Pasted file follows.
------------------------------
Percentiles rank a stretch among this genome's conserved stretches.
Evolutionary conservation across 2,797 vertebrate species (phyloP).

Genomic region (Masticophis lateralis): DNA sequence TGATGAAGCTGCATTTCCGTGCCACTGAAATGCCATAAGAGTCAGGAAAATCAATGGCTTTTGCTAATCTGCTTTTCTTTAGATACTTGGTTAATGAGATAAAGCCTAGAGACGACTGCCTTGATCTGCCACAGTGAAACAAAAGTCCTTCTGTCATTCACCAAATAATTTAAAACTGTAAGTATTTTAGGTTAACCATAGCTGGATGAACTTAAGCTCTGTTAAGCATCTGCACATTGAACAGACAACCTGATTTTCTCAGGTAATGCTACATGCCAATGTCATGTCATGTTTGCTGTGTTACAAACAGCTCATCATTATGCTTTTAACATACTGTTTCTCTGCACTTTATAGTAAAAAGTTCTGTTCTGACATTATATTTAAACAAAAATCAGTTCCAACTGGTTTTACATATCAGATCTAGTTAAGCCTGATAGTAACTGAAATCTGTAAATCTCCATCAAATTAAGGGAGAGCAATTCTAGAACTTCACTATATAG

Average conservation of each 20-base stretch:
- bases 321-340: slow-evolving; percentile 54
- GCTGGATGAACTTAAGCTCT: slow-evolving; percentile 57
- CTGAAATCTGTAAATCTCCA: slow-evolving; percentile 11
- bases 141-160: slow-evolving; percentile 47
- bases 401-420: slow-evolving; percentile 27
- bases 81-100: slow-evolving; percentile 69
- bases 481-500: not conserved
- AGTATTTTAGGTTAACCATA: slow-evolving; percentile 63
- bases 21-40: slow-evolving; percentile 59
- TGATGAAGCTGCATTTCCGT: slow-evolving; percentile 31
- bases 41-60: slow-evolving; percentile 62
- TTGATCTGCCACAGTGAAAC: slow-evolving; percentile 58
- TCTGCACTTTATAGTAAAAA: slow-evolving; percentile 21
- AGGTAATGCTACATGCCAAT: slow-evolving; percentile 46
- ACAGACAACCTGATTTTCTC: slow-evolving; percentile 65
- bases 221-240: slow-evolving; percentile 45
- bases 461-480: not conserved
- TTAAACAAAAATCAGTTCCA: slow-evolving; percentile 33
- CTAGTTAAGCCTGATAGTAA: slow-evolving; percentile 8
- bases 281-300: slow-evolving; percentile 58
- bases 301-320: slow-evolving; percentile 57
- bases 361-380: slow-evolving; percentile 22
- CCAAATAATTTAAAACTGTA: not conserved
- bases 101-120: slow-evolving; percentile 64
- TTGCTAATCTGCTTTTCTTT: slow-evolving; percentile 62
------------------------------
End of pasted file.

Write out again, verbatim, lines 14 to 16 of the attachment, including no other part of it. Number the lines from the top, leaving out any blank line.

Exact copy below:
- TGATGAAGCTGCATTTCCGT: slow-evolving; percentile 31
- bases 41-60: slow-evolving; percentile 62
- TTGATCTGCCACAGTGAAAC: slow-evolving; percentile 58